The Complications of Respectability

              Welcome to April! This month, the I Am Free Agent blog will focus on the concept of Respectability Politics and the impact of Respectability Politics on black women in America. Respectability politics are about regulating life to the standards of the most privileged people in white America. The Politics of Respectability regulate sexual practices, family planning, cleanliness and order, education level, and public decorum. No group can avoid the scrutiny. The Politics of Respectability make life restrictive for women, regardless of race, but they make life doubly difficult for women of color. And, they make life triply, perhaps even quadruply difficult for women if they are, say, disabled or have non-normative sexual preferences.

                  As Evelyn Brooks Higginbotham explained in her 1993 book Righteous Discontent, “Respectability functioned as a ‘bridge discourse’ that mediated relations between black and white reformers.” In the late nineteenth and early twentieth centuries, black and white Baptist women collaborated to improve social conditions for both groups, and black respectability allowed them to be comprehensible to their white counterparts. Respectability Politics are just that, political. Politics have both positive and negative ramifications, and respectability politics are no different. The positive side of Respectability Politics is that they assured black folks during the Reconstruction and Jim Crow Eras that there was hope of triumph over the oppressive racist structures under which they lived. The downside of respectability politics is that black Americans forced themselves to conform to the “virtues” of white society, hoping that by following the rules, they would “earn” their rights. The idea behind respectability politics for black folks is: “I will work to convince you that the racist stereotype you have of me is wrong.” In other words, respectability politics fails because it forces oppressed people to prove to their oppressors that they are worthy of freedom.

       Higginbotham’s 1993 book centers the contributions of black Baptist women from 1880-1920 to the black church, their communities, and their nation. She writes that their “struggle for self-definition tells the story of African American women in the making of the church, in the making of black communities, and in the remaking of America.” The church gave these women a place for, as Higginbotham puts it, “coming into their own voice.” During a time when everything was changing socially, they needed something to hold onto, and they chose their virtue.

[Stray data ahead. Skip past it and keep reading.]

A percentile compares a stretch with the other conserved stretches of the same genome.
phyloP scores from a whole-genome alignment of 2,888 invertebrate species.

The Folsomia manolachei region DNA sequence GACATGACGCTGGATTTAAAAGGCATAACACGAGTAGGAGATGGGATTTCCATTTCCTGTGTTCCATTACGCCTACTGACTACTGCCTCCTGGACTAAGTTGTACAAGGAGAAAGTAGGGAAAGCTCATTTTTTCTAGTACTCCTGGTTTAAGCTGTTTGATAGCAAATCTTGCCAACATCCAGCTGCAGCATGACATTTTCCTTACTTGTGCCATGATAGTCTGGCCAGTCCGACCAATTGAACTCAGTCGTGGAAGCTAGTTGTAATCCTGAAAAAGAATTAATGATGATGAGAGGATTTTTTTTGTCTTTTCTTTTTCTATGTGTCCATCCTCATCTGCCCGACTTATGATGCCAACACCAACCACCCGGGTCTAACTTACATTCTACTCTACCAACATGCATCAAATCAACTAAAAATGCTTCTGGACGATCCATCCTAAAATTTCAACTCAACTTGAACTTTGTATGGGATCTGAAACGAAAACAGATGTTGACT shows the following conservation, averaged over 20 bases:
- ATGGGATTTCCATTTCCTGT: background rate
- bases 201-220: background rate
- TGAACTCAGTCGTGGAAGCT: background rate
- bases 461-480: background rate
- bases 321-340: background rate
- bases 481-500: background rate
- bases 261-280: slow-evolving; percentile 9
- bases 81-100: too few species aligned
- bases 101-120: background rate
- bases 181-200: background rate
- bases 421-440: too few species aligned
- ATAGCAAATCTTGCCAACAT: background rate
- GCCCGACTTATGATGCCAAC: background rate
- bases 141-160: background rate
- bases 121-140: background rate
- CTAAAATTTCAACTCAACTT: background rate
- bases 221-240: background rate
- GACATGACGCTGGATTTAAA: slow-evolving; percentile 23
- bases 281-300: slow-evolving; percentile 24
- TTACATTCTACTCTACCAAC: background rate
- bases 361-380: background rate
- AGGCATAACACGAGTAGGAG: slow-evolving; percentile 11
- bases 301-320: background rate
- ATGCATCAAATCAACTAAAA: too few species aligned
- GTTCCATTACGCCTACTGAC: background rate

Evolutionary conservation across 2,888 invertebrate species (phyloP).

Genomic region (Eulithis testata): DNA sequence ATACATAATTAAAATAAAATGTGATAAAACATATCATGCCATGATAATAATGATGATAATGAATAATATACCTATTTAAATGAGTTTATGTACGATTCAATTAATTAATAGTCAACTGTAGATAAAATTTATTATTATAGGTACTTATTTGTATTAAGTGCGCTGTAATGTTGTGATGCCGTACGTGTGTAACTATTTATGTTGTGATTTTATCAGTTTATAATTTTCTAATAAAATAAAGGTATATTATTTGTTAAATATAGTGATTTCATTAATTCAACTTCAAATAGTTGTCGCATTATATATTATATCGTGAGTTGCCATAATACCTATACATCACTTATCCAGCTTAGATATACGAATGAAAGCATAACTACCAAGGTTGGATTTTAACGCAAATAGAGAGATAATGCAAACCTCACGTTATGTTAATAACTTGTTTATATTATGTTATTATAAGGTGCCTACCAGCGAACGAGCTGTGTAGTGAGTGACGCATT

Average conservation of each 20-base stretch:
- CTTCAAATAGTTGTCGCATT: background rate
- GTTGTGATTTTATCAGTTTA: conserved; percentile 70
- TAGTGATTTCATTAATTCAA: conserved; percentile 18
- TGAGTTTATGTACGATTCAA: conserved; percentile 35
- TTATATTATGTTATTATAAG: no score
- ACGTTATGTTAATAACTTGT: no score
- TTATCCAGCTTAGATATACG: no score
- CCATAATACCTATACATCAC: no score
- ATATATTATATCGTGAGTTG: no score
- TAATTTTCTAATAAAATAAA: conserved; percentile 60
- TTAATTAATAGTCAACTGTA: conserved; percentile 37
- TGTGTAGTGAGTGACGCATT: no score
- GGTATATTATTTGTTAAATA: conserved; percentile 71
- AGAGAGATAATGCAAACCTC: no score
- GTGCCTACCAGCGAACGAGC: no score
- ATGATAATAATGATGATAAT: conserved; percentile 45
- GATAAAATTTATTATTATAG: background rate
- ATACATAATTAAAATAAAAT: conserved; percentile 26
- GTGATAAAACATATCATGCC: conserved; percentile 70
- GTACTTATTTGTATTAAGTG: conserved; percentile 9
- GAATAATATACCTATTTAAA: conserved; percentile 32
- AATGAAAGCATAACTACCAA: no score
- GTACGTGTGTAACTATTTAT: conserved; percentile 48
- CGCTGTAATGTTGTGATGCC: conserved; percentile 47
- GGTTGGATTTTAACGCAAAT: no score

As a contemporary black Baptist woman, I am an inheritor of their choice to make black Baptist churches the center of their social and political lives. Even for black women who are not actively involved in religious culture, contemporary black women are expected to be moral barometers for the rest of society. We are berated for not being good enough girlfriends, wives, and mothers both in our homes and in society. We are derided for what we choose to wear. Hard work is demanded of us even when we do not receive fair wages in return. We are expected to be pillars of moral and spiritual strength. When we fall short, our shortcomings are said to be an affirmation of every misogynistic and racist stereotype with which we have ever been labeled.  Who are our critiques you ask? For one, we critique each other. We also face the critique of black men. Then, of course, the rest of society gets their chance to take aim at us. We must be virtuous; we must be respectable.

            My April posts will all focus on different sides of the respectability argument and will center black women. My first post will deal with respectability within the black community. I will discuss the need to claim (or discard for good) the terms “bitch” and “nigger” in our discourse. I will discuss the impact of the continued use of those words in popular culture by focusing on the use of both words in popular music. My second post will focus on purity culture. It will ask the question, “Who does the black woman’s body belong to?” My third post will focus on the professional life. It will center the voices of women who participated in the recent #BlackWomenatWork conversation. My final post will attempt to update or reclaim respectability politics considering our current social needs.  In that post, I will dig into what intersectional respectability politics might look like as I do understand one of the failures of respectability politics to be its adherence to the standards of hetero-normative family life. Let’s get started.